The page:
Jessica Cejnar Andrews / Friday, Feb. 17 @ 5:14 p.m.

Del Norte Supervisors Oppose Proposed Federal ESA Listing for Oregon, California Coast Chinook

Del Norte Supervisors opposed a proposal to list Oregon and California coast chinook salmon as federally endangered. | Photo courtesy of NOAA


Mike Coopman's letter


A local fishing guide convinced Del Norte County supervisors to demand “actual factual science” to support the proposed listing of Oregon Coast and Southern Oregon-Northern California coast chinook salmon as endangered.

Mike Coopman, who has been a guide for 30 years and has worked with several local fishing organizations, asked the Board of Supervisors on Tuesday to submit a letter opposing the proposed listing to the National Oceanic and Atmospheric Administration and the National Marine Fisheries Service.

Coopman argued that the Native Fish Society’s petition would affect all chinook salmon from Cape Mendocino to the mouth of the Columbia River. He also asked supervisors to build coalitions with colleagues in neighboring counties and to “come in with a unified type of a response to this petition.”

“Every one of us will be affected on our daily life if this was to come through in this process,” Coopman said, adding that the Del Norte County Fish and Game Commission also opposed the proposed listing. “I would ask for you guys to request more study, more science — actual factual science — that would prove things. It’s very important and everybody in this room could be affected if this petition were accepted by National Marine Fisheries and NOAA.”

The Board of Supervisors unanimously approved adding the proposed listing to its 2023 legislative platform. Supervisors also asked staff to draft an opposition letter and bring it back to the Feb. 28 meeting for their approval.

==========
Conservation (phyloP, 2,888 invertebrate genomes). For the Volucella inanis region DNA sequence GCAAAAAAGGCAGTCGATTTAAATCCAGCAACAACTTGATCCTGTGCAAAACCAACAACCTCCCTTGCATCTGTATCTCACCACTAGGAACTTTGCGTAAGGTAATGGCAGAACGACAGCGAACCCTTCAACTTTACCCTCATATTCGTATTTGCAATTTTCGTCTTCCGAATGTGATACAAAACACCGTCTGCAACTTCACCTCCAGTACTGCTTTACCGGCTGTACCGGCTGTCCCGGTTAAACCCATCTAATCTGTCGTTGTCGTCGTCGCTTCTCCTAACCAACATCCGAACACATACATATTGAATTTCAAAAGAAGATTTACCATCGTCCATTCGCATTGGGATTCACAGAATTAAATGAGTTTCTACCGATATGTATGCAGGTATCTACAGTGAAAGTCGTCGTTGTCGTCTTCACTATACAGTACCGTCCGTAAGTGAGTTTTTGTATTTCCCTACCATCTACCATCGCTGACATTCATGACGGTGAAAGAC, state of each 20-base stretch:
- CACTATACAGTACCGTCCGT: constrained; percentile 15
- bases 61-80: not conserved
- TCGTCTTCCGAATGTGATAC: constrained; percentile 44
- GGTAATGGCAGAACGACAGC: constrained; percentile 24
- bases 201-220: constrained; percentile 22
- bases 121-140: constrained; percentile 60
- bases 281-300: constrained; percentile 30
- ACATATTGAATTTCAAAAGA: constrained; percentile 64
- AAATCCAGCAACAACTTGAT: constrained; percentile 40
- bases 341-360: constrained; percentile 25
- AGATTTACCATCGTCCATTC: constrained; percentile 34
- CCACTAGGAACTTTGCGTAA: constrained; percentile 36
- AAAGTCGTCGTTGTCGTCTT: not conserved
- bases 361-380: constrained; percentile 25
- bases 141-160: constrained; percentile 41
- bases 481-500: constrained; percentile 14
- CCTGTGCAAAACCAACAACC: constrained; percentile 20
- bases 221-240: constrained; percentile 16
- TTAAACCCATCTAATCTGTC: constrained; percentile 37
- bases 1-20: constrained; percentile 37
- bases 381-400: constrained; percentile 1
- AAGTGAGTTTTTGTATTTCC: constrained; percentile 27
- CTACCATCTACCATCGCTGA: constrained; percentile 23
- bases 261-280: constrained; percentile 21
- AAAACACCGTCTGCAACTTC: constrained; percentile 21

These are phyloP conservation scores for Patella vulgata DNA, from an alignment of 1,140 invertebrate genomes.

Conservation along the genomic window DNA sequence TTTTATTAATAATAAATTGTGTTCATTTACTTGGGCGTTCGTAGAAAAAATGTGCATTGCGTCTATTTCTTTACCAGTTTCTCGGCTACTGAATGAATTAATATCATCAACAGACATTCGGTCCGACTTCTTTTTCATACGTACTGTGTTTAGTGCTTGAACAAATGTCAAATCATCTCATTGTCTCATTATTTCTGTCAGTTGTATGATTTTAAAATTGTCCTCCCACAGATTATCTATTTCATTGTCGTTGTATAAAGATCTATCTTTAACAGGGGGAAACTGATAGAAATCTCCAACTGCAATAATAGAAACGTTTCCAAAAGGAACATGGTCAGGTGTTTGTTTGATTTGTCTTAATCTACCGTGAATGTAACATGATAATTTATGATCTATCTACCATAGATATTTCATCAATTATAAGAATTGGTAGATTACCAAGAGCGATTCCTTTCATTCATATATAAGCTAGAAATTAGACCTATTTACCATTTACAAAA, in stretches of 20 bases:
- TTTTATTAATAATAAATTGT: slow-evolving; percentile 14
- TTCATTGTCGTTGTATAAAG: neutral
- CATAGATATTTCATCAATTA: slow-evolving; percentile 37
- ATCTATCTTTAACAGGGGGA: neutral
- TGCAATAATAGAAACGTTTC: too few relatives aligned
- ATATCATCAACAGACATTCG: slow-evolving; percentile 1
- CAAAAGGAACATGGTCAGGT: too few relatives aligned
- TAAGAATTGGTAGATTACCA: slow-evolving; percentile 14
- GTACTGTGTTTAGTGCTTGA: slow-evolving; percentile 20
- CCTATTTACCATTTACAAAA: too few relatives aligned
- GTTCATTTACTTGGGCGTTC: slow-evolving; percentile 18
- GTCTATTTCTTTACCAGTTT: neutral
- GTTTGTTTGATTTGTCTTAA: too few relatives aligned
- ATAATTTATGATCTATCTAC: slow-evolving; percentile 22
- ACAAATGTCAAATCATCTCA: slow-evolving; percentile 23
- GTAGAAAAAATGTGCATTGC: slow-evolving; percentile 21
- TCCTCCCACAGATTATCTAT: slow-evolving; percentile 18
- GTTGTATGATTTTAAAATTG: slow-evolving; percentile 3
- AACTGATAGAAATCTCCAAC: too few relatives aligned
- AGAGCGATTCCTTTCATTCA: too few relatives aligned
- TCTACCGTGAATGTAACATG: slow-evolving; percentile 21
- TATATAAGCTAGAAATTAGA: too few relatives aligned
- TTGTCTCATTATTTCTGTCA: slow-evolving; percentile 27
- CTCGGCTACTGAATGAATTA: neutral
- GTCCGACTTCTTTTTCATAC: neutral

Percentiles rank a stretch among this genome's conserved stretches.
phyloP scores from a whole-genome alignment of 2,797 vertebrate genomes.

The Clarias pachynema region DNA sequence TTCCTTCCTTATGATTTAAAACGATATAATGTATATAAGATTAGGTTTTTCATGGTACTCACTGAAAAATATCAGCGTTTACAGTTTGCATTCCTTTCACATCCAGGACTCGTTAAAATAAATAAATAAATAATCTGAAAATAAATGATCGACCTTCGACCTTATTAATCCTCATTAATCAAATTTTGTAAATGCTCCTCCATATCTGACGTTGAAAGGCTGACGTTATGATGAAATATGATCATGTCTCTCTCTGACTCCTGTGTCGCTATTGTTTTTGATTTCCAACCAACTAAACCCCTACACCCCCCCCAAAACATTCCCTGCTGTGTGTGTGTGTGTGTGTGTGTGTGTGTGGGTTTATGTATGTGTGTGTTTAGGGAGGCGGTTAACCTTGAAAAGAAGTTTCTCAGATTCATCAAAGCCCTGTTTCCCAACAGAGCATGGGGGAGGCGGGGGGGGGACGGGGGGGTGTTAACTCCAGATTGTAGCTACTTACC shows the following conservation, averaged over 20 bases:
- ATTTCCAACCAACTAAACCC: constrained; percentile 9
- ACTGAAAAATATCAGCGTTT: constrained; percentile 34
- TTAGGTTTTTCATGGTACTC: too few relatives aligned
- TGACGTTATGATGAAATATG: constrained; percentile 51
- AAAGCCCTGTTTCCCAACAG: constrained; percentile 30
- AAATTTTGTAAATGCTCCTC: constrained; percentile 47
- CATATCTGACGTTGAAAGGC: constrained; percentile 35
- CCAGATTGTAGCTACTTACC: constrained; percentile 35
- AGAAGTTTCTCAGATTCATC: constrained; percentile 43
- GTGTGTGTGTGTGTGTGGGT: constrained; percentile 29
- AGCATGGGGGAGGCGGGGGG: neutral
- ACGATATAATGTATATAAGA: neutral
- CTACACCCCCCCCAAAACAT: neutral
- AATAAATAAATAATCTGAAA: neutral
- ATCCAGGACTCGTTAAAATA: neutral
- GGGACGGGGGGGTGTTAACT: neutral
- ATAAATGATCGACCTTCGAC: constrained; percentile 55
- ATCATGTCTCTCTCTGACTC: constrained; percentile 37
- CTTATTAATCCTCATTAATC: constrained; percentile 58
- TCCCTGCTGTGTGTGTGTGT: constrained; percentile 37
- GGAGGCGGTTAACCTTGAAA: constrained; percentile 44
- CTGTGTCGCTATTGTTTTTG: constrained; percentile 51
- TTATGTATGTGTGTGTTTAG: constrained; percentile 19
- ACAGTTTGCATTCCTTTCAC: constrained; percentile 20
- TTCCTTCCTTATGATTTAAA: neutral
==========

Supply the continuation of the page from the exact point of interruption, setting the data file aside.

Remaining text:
Coopman said he had seen the petition on the federal registry about 30 days ago and estimated that the Board had about 30 to 45 days before the public comment period concluded.

In response to the Native Fish Society’s petition, which also included endorsements from the Center for Biological Diversity and Umpqua Watersheds, the National Marine Fisheries concluded last month that chinook salmon on the Northern California and Southern Oregon coasts may warrant protection Endangered Species Act protection.

Chinook salmon in Oregon and California have early and late-run variants. Spring-run chinook in Oregon and Northern California chronically suffer from low abundance and have specific habitat needs, according to a Jan. 11 news release from the Center for Biological Diversity.

The organization states that spring-run chinook were present in 11 river systems between Tillamook Bay and the Klamath River, including the Smith River. Populations on the Coos, Siuslaw and Salmon rivers have disappeared, the Center for Biological Diversity states.

The Center, Native Fish Society and Umpqua Watersheds submitted their petition to the National marine Fisheries Service in August 2022.

Coopman chairs the Rowdy Creek Fish Hatchery Board of Directors, is involved with the NorCal Guides and Sportsmans’ Association and works with the Del Norte County Fish and Game Commission. According to him, the county Fish and Game Commission considers him an expert in fish behavior.

Before his presentation on Tuesday, Coopman submitted a letter to the Board of Supervisors bringing up the California Department of Fish and Wildlife’s recommendation in 2019 to list the Klamath River spring-run chinook as endangered within the state. The California Fish and Game Commission went against that recommendation, Coopman wrote.